Getting Lucky in India

 
 

A few weeks back, I had the privilege of hearing Sanjeev Bikhchandani, founder of Info Edge, speak at a business conference I was attending.

Bikhchandani is best known for his jobs portal website, Naukri.com, which has been a huge success. He’s the product of a high quality education — a bachelor's degree from St. Stephen's College, Delhi, and a business degree from the famed Indian Institute of Management in Ahmedabad. But when he decided to abandon his corporate job in the early 1990s, India's economy had only just liberalized, and ‘sensible’ people didn't chase entrepreneurial dreams. Bikchandani, though, decided he wanted to try, and started working from a tiny room in his parent's home.

His company might be worth a billion dollars now, but Bikchandani recalled how the first seven years were really just about trying to stay afloat, which involved taking on a variety of work, including teaching management at a business school and taking on some human resources consulting projects for different companies.

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It took Bikchandani nearly a decade to come up with his big jobs portal idea, and he regaled the audience with descriptions of how most of what came after the initial idea, including rounds of venture capital funding, were simply the result of being in the right place at the right time. In fact, he ended his presentation with a slide that said simply: ‘Get Lucky.’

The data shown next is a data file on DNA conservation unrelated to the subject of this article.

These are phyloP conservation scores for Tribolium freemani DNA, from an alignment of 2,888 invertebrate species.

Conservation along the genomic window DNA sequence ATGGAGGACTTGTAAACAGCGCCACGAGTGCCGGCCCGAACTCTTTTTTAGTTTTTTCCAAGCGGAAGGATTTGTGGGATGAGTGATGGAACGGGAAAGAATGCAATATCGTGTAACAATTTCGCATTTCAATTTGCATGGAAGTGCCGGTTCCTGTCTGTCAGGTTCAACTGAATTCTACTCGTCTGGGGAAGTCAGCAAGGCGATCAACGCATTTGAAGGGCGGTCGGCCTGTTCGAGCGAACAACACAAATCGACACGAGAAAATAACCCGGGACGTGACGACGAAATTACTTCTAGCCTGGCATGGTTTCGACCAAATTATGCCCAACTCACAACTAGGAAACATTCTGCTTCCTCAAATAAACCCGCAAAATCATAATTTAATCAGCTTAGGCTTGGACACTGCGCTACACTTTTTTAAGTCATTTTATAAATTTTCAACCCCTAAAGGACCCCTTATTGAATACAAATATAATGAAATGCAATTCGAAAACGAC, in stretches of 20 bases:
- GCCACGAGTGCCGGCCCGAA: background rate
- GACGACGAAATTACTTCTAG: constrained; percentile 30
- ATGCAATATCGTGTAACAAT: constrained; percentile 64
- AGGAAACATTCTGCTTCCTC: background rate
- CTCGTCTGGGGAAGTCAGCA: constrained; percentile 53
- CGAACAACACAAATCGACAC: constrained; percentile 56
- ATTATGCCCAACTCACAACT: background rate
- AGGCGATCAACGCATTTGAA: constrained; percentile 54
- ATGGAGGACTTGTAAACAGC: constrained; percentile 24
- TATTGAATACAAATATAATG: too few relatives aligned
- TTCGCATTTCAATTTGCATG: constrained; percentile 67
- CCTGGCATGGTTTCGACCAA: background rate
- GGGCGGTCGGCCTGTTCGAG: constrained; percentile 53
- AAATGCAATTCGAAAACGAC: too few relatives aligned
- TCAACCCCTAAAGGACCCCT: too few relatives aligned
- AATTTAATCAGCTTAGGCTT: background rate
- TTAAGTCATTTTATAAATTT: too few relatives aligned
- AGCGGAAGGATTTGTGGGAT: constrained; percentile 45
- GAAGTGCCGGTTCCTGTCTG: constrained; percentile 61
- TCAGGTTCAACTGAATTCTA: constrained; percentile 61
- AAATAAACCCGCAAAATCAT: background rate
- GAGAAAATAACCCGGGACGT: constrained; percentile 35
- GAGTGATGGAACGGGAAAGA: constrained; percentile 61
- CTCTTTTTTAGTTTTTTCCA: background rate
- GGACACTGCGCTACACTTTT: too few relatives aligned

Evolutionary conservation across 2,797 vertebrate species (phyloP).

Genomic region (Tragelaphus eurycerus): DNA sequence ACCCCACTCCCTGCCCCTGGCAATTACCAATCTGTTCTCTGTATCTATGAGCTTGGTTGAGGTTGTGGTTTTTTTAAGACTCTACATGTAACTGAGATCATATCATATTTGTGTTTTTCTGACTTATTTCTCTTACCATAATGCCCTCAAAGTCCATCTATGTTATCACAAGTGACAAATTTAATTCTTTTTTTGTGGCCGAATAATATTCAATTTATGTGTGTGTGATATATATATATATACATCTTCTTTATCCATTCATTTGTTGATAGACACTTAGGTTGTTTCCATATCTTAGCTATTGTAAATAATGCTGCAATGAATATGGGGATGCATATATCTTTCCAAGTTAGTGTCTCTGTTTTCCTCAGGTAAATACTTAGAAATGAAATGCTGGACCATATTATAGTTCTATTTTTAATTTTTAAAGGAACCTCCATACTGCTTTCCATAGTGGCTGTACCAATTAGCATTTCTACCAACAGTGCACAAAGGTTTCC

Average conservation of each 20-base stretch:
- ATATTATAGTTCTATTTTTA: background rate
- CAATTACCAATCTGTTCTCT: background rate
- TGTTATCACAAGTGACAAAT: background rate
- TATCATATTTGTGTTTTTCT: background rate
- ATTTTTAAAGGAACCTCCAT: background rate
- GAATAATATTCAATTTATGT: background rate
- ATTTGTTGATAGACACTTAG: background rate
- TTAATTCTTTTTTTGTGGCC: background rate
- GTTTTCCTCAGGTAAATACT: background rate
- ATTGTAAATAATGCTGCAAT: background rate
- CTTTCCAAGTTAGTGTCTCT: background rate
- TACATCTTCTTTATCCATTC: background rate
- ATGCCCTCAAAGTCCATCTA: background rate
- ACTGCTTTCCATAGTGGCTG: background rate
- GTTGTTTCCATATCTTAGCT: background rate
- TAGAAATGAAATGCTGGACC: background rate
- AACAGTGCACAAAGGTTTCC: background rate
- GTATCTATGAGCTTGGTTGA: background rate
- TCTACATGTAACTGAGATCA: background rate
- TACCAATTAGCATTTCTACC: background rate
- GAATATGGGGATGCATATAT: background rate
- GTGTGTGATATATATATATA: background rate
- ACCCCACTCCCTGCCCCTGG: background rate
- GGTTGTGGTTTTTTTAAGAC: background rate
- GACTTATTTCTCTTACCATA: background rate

Perseverance, Bikchandani said, was the key to getting ‘lucky’. If you’re very lucky, he suggested, you might make it in five years. A little lucky, it might take you 10 years. And if luck is something of a stranger, then it could take as many as 15 years. But just keep plugging away, Bikchandani said, and success will eventually come.

In some pockets of civil society, there’s jubiliation that protests here have forced the government to allow regular citizens to participate in drafting landmark anti-corruption legislation. Even if you overlook the fact that such coercion, which has involved hunger strikes, might not actually be appropriate for a functioning democracy, it should be obvious that quick wins are unlikely to get us anywhere in the long-run.

Bikchandani's lessons on the importance of perseverance for lasting success have plenty of applications outside of politics.

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